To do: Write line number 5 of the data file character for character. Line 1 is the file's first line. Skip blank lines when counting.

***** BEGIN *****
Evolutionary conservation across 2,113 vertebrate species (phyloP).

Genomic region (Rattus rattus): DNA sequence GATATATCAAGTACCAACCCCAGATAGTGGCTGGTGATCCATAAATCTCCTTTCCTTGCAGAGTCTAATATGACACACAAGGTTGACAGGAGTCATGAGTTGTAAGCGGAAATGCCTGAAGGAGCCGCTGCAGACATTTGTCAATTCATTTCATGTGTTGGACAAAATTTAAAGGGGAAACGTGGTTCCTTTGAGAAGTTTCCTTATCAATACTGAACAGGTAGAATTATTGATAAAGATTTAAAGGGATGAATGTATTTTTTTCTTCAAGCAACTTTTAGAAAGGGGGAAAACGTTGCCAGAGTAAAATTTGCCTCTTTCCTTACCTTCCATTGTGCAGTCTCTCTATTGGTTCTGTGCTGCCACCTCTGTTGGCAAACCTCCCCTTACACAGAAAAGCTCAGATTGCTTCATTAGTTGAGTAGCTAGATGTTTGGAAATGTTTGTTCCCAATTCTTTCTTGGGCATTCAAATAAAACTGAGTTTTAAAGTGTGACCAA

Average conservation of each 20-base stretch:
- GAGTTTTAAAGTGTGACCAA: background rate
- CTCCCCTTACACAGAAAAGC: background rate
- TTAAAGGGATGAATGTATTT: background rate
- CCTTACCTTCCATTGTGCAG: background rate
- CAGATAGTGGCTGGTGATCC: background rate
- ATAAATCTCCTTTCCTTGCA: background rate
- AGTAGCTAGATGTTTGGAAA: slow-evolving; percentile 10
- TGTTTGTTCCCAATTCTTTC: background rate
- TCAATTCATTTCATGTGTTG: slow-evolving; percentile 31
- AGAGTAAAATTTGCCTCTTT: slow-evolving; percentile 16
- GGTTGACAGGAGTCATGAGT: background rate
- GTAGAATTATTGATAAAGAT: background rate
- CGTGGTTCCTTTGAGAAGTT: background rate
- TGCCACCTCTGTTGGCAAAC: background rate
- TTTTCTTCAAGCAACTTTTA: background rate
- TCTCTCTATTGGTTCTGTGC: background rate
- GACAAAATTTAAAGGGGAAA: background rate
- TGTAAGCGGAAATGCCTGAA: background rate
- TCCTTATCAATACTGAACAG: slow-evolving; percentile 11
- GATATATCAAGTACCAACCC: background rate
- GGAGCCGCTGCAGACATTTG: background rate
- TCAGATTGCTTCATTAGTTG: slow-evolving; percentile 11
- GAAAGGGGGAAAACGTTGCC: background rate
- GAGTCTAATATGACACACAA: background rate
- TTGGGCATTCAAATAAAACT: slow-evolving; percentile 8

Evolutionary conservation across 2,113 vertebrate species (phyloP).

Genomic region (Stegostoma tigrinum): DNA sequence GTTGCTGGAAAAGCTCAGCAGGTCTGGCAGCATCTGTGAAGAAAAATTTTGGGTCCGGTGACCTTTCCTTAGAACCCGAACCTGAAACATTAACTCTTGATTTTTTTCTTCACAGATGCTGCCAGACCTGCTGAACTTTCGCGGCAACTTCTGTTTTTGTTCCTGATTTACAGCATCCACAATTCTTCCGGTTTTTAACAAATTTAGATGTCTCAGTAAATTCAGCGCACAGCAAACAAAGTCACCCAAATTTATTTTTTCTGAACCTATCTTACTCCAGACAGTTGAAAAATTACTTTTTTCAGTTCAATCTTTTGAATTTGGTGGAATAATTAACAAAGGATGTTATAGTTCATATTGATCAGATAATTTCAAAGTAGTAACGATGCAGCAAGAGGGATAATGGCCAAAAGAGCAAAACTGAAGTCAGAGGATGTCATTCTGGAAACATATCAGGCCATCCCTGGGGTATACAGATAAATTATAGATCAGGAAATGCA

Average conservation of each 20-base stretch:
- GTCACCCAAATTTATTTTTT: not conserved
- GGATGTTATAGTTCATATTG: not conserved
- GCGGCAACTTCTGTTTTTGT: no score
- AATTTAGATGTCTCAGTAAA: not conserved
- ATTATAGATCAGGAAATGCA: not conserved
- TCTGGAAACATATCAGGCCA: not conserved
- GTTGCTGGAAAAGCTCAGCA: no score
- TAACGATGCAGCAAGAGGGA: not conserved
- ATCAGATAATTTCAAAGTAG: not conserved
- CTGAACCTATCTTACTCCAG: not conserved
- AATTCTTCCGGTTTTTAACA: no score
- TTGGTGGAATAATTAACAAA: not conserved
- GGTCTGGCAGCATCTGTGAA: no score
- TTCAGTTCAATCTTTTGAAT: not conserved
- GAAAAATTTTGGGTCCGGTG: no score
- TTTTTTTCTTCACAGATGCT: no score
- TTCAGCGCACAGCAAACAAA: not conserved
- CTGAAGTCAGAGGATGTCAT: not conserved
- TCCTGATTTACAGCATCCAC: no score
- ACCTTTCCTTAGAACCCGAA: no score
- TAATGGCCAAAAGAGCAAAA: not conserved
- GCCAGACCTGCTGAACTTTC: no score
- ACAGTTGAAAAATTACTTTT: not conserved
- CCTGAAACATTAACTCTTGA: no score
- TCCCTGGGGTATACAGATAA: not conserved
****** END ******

- CTCCCCTTACACAGAAAAGC: background rate